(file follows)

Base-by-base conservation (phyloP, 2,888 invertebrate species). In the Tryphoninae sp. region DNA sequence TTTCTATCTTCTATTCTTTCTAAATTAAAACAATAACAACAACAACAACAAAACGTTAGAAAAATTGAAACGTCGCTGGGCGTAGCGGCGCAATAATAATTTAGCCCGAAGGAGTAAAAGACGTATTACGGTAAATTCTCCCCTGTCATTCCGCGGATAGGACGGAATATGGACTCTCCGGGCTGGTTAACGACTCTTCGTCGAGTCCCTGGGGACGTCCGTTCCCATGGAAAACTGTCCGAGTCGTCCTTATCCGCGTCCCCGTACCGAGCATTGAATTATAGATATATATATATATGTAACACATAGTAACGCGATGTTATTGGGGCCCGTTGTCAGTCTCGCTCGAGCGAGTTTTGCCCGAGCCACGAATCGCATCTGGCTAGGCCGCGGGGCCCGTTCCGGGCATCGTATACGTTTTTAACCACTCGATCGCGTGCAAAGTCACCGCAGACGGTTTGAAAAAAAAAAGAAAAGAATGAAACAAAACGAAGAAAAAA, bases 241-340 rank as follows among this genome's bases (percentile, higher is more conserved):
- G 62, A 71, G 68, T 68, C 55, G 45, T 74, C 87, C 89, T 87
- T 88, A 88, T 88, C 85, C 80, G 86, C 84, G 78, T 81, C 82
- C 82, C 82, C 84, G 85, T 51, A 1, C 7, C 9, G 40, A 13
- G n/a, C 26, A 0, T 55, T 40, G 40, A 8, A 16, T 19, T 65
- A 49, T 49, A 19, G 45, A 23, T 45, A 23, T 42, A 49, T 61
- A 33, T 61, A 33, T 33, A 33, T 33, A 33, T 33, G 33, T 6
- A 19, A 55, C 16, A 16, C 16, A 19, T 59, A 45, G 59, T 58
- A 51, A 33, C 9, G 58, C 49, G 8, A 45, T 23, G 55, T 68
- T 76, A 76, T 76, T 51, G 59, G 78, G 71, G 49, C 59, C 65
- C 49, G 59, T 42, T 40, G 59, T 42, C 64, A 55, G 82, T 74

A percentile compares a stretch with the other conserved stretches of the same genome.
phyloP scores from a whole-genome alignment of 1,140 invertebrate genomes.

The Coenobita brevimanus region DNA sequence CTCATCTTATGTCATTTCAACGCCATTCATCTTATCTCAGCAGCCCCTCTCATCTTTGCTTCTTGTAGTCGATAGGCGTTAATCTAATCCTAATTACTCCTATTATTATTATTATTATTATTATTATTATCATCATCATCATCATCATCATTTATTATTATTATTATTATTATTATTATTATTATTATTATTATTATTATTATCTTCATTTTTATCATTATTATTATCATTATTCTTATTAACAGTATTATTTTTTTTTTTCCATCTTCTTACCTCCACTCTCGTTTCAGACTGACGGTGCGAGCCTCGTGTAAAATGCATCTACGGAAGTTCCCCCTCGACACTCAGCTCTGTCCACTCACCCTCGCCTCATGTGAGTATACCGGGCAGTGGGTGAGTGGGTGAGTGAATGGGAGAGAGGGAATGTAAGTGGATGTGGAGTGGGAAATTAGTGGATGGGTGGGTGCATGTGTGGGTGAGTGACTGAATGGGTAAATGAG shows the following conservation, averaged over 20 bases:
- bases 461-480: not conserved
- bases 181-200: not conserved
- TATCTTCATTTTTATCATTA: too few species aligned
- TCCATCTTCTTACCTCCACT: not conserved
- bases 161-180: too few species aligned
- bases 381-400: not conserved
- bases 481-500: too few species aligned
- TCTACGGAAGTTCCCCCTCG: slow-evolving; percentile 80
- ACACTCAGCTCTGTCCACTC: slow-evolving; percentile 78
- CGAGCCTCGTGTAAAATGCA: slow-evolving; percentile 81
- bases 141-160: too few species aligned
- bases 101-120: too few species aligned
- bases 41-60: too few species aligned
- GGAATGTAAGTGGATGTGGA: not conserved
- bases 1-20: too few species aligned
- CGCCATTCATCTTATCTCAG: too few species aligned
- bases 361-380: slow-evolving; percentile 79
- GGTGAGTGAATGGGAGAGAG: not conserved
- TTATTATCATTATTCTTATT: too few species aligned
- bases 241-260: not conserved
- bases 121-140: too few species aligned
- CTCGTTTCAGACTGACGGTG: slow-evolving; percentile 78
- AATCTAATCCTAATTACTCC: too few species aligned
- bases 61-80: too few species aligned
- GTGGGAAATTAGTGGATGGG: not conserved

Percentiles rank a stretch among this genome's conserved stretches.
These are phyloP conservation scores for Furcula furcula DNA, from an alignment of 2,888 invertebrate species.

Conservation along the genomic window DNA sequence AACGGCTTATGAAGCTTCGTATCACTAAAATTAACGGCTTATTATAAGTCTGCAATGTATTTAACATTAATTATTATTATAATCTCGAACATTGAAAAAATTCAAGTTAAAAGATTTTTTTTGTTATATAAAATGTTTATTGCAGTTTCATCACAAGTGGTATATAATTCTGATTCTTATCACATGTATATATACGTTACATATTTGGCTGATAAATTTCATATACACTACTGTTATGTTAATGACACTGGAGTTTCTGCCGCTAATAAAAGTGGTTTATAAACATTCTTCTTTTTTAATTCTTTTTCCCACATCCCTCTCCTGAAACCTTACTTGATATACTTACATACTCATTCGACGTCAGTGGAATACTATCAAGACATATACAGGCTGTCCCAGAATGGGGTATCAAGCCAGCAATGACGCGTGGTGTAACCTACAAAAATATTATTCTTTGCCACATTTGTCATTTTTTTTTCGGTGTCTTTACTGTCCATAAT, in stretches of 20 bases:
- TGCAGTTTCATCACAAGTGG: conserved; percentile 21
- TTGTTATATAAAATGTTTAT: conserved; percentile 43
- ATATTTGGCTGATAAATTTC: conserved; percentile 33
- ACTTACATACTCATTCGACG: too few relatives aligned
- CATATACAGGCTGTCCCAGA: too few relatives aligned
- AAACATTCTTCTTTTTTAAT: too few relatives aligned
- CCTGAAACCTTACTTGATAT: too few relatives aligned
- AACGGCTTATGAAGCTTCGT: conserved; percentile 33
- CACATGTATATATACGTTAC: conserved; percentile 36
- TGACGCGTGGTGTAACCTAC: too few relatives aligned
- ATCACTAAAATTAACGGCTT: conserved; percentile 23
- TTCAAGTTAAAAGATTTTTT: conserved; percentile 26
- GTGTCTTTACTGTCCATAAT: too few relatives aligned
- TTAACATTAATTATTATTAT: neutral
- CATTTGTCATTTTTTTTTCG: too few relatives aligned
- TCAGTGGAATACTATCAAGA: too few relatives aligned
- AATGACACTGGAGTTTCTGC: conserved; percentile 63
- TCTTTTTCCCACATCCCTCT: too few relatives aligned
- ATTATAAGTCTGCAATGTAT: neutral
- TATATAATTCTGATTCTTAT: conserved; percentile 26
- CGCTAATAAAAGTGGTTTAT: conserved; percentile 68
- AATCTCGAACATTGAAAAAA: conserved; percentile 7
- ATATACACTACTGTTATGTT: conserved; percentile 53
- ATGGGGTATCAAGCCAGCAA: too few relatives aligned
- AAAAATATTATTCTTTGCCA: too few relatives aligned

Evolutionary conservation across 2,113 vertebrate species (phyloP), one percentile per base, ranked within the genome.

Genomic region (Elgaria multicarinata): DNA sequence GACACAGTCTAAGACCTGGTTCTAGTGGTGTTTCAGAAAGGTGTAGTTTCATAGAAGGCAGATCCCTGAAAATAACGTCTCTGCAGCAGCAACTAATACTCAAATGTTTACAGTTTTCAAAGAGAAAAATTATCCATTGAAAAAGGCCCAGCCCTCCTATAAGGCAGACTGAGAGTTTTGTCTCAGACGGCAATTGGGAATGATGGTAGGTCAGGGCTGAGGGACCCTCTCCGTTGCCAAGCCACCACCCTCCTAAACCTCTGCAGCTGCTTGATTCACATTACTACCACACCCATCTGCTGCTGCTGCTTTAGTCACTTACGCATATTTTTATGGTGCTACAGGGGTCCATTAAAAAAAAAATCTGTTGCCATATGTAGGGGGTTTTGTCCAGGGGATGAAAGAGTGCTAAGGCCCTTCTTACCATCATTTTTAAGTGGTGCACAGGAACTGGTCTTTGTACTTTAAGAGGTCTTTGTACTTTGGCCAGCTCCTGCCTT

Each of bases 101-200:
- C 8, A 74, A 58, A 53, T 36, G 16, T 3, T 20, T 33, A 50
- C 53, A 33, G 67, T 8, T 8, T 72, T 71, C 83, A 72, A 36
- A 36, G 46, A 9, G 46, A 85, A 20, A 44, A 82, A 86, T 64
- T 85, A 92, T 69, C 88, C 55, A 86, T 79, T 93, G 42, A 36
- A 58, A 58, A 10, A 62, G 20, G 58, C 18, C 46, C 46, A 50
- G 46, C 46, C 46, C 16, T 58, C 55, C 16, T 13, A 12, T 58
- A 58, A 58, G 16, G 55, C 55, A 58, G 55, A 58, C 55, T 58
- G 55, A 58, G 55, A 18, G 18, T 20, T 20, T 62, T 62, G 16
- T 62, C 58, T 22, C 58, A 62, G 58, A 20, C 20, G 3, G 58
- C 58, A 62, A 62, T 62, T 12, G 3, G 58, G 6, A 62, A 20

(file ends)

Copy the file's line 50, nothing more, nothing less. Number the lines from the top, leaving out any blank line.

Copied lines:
- AACGGCTTATGAAGCTTCGT: conserved; percentile 33